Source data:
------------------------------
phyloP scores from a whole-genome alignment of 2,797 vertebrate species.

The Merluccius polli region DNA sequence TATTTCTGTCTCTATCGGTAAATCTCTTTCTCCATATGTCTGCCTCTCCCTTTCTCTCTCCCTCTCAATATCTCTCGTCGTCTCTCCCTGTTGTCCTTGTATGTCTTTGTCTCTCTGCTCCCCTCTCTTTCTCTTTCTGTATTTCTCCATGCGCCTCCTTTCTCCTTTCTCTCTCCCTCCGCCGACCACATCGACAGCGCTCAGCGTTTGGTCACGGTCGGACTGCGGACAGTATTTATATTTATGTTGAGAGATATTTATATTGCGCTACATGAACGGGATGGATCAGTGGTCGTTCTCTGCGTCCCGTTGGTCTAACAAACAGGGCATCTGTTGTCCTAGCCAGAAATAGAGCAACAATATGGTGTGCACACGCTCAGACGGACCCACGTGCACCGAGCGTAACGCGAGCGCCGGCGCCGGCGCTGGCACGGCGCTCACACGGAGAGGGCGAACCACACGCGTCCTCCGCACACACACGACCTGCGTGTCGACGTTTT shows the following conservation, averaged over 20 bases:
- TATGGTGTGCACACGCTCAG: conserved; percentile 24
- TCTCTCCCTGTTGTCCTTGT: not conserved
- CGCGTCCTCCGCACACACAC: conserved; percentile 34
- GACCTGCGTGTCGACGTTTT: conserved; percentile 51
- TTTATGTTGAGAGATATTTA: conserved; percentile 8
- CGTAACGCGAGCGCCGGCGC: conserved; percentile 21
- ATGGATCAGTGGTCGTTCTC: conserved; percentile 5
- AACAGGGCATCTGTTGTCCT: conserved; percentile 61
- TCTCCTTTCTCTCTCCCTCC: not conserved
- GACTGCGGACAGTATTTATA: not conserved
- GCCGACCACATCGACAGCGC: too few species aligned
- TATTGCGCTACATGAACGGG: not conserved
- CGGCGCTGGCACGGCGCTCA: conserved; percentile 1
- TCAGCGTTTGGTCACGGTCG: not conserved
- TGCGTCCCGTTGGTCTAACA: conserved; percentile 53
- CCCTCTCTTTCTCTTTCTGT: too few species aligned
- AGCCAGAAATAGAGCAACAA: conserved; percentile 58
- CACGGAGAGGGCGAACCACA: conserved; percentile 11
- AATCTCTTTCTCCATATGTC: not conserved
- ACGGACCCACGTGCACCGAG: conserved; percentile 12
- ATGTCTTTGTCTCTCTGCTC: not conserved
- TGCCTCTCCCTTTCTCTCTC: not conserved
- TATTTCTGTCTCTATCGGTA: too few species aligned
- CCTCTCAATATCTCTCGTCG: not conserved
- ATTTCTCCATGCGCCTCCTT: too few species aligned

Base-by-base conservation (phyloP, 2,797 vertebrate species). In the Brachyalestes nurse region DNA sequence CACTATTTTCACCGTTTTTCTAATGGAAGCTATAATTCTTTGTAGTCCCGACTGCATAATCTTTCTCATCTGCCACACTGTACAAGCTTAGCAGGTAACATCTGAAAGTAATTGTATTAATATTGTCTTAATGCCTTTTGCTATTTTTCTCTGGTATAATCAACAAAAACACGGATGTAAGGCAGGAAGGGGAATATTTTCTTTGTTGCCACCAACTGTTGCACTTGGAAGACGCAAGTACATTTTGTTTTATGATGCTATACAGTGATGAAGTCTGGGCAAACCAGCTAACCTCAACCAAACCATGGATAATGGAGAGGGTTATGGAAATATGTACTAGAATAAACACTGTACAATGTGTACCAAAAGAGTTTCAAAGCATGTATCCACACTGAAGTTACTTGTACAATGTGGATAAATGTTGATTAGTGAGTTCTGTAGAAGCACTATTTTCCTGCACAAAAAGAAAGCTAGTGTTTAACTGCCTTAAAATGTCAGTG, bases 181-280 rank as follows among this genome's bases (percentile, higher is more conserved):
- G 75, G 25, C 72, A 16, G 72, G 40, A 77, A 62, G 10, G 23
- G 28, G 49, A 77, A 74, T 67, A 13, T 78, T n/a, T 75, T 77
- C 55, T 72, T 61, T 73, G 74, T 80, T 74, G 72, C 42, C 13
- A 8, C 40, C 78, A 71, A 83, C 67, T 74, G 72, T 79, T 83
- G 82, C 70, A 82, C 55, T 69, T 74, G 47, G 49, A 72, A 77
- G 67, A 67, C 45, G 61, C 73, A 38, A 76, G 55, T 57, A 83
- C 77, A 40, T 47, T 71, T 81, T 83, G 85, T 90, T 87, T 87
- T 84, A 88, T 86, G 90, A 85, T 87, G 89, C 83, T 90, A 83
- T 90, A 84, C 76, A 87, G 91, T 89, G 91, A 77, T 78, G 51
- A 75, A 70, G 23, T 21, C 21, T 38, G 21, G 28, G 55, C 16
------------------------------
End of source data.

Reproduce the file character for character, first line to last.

phyloP scores from a whole-genome alignment of 2,797 vertebrate species.

The Merluccius polli region DNA sequence TATTTCTGTCTCTATCGGTAAATCTCTTTCTCCATATGTCTGCCTCTCCCTTTCTCTCTCCCTCTCAATATCTCTCGTCGTCTCTCCCTGTTGTCCTTGTATGTCTTTGTCTCTCTGCTCCCCTCTCTTTCTCTTTCTGTATTTCTCCATGCGCCTCCTTTCTCCTTTCTCTCTCCCTCCGCCGACCACATCGACAGCGCTCAGCGTTTGGTCACGGTCGGACTGCGGACAGTATTTATATTTATGTTGAGAGATATTTATATTGCGCTACATGAACGGGATGGATCAGTGGTCGTTCTCTGCGTCCCGTTGGTCTAACAAACAGGGCATCTGTTGTCCTAGCCAGAAATAGAGCAACAATATGGTGTGCACACGCTCAGACGGACCCACGTGCACCGAGCGTAACGCGAGCGCCGGCGCCGGCGCTGGCACGGCGCTCACACGGAGAGGGCGAACCACACGCGTCCTCCGCACACACACGACCTGCGTGTCGACGTTTT shows the following conservation, averaged over 20 bases:
- TATGGTGTGCACACGCTCAG: conserved; percentile 24
- TCTCTCCCTGTTGTCCTTGT: not conserved
- CGCGTCCTCCGCACACACAC: conserved; percentile 34
- GACCTGCGTGTCGACGTTTT: conserved; percentile 51
- TTTATGTTGAGAGATATTTA: conserved; percentile 8
- CGTAACGCGAGCGCCGGCGC: conserved; percentile 21
- ATGGATCAGTGGTCGTTCTC: conserved; percentile 5
- AACAGGGCATCTGTTGTCCT: conserved; percentile 61
- TCTCCTTTCTCTCTCCCTCC: not conserved
- GACTGCGGACAGTATTTATA: not conserved
- GCCGACCACATCGACAGCGC: too few species aligned
- TATTGCGCTACATGAACGGG: not conserved
- CGGCGCTGGCACGGCGCTCA: conserved; percentile 1
- TCAGCGTTTGGTCACGGTCG: not conserved
- TGCGTCCCGTTGGTCTAACA: conserved; percentile 53
- CCCTCTCTTTCTCTTTCTGT: too few species aligned
- AGCCAGAAATAGAGCAACAA: conserved; percentile 58
- CACGGAGAGGGCGAACCACA: conserved; percentile 11
- AATCTCTTTCTCCATATGTC: not conserved
- ACGGACCCACGTGCACCGAG: conserved; percentile 12
- ATGTCTTTGTCTCTCTGCTC: not conserved
- TGCCTCTCCCTTTCTCTCTC: not conserved
- TATTTCTGTCTCTATCGGTA: too few species aligned
- CCTCTCAATATCTCTCGTCG: not conserved
- ATTTCTCCATGCGCCTCCTT: too few species aligned

Base-by-base conservation (phyloP, 2,797 vertebrate species). In the Brachyalestes nurse region DNA sequence CACTATTTTCACCGTTTTTCTAATGGAAGCTATAATTCTTTGTAGTCCCGACTGCATAATCTTTCTCATCTGCCACACTGTACAAGCTTAGCAGGTAACATCTGAAAGTAATTGTATTAATATTGTCTTAATGCCTTTTGCTATTTTTCTCTGGTATAATCAACAAAAACACGGATGTAAGGCAGGAAGGGGAATATTTTCTTTGTTGCCACCAACTGTTGCACTTGGAAGACGCAAGTACATTTTGTTTTATGATGCTATACAGTGATGAAGTCTGGGCAAACCAGCTAACCTCAACCAAACCATGGATAATGGAGAGGGTTATGGAAATATGTACTAGAATAAACACTGTACAATGTGTACCAAAAGAGTTTCAAAGCATGTATCCACACTGAAGTTACTTGTACAATGTGGATAAATGTTGATTAGTGAGTTCTGTAGAAGCACTATTTTCCTGCACAAAAAGAAAGCTAGTGTTTAACTGCCTTAAAATGTCAGTG, bases 181-280 rank as follows among this genome's bases (percentile, higher is more conserved):
- G 75, G 25, C 72, A 16, G 72, G 40, A 77, A 62, G 10, G 23
- G 28, G 49, A 77, A 74, T 67, A 13, T 78, T n/a, T 75, T 77
- C 55, T 72, T 61, T 73, G 74, T 80, T 74, G 72, C 42, C 13
- A 8, C 40, C 78, A 71, A 83, C 67, T 74, G 72, T 79, T 83
- G 82, C 70, A 82, C 55, T 69, T 74, G 47, G 49, A 72, A 77
- G 67, A 67, C 45, G 61, C 73, A 38, A 76, G 55, T 57, A 83
- C 77, A 40, T 47, T 71, T 81, T 83, G 85, T 90, T 87, T 87
- T 84, A 88, T 86, G 90, A 85, T 87, G 89, C 83, T 90, A 83
- T 90, A 84, C 76, A 87, G 91, T 89, G 91, A 77, T 78, G 51
- A 75, A 70, G 23, T 21, C 21, T 38, G 21, G 28, G 55, C 16